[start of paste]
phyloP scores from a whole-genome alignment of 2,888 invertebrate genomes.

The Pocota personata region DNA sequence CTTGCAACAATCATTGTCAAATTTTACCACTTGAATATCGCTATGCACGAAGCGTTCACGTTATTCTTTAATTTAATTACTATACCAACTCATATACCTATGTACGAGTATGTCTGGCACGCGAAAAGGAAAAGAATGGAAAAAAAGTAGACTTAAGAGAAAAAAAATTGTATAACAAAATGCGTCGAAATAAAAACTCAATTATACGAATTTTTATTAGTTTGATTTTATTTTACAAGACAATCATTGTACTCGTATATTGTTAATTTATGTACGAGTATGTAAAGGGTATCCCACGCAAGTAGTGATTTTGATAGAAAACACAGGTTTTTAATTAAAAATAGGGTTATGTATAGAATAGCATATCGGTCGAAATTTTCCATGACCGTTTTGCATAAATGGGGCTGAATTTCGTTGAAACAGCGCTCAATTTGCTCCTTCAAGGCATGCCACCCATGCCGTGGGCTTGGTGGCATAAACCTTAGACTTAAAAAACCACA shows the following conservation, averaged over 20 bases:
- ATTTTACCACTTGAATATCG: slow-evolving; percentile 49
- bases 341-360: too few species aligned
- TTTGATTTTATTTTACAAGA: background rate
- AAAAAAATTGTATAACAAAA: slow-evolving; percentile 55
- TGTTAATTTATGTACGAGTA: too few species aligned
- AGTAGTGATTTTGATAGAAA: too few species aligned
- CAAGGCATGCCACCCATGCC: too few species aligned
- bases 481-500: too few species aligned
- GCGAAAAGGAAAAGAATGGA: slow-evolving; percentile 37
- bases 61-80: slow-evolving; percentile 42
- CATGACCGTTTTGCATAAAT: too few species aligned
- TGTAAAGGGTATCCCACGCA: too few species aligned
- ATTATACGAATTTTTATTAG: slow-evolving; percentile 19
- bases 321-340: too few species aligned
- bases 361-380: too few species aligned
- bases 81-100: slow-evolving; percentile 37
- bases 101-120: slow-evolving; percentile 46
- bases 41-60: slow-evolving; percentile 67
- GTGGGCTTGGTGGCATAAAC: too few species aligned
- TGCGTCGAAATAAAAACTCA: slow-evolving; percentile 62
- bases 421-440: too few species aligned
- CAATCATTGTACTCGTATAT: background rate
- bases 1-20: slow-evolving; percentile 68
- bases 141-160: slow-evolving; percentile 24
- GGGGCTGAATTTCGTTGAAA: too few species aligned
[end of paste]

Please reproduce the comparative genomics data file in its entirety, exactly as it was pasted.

phyloP scores from a whole-genome alignment of 2,888 invertebrate genomes.

The Pocota personata region DNA sequence CTTGCAACAATCATTGTCAAATTTTACCACTTGAATATCGCTATGCACGAAGCGTTCACGTTATTCTTTAATTTAATTACTATACCAACTCATATACCTATGTACGAGTATGTCTGGCACGCGAAAAGGAAAAGAATGGAAAAAAAGTAGACTTAAGAGAAAAAAAATTGTATAACAAAATGCGTCGAAATAAAAACTCAATTATACGAATTTTTATTAGTTTGATTTTATTTTACAAGACAATCATTGTACTCGTATATTGTTAATTTATGTACGAGTATGTAAAGGGTATCCCACGCAAGTAGTGATTTTGATAGAAAACACAGGTTTTTAATTAAAAATAGGGTTATGTATAGAATAGCATATCGGTCGAAATTTTCCATGACCGTTTTGCATAAATGGGGCTGAATTTCGTTGAAACAGCGCTCAATTTGCTCCTTCAAGGCATGCCACCCATGCCGTGGGCTTGGTGGCATAAACCTTAGACTTAAAAAACCACA shows the following conservation, averaged over 20 bases:
- ATTTTACCACTTGAATATCG: slow-evolving; percentile 49
- bases 341-360: too few species aligned
- TTTGATTTTATTTTACAAGA: background rate
- AAAAAAATTGTATAACAAAA: slow-evolving; percentile 55
- TGTTAATTTATGTACGAGTA: too few species aligned
- AGTAGTGATTTTGATAGAAA: too few species aligned
- CAAGGCATGCCACCCATGCC: too few species aligned
- bases 481-500: too few species aligned
- GCGAAAAGGAAAAGAATGGA: slow-evolving; percentile 37
- bases 61-80: slow-evolving; percentile 42
- CATGACCGTTTTGCATAAAT: too few species aligned
- TGTAAAGGGTATCCCACGCA: too few species aligned
- ATTATACGAATTTTTATTAG: slow-evolving; percentile 19
- bases 321-340: too few species aligned
- bases 361-380: too few species aligned
- bases 81-100: slow-evolving; percentile 37
- bases 101-120: slow-evolving; percentile 46
- bases 41-60: slow-evolving; percentile 67
- GTGGGCTTGGTGGCATAAAC: too few species aligned
- TGCGTCGAAATAAAAACTCA: slow-evolving; percentile 62
- bases 421-440: too few species aligned
- CAATCATTGTACTCGTATAT: background rate
- bases 1-20: slow-evolving; percentile 68
- bases 141-160: slow-evolving; percentile 24
- GGGGCTGAATTTCGTTGAAA: too few species aligned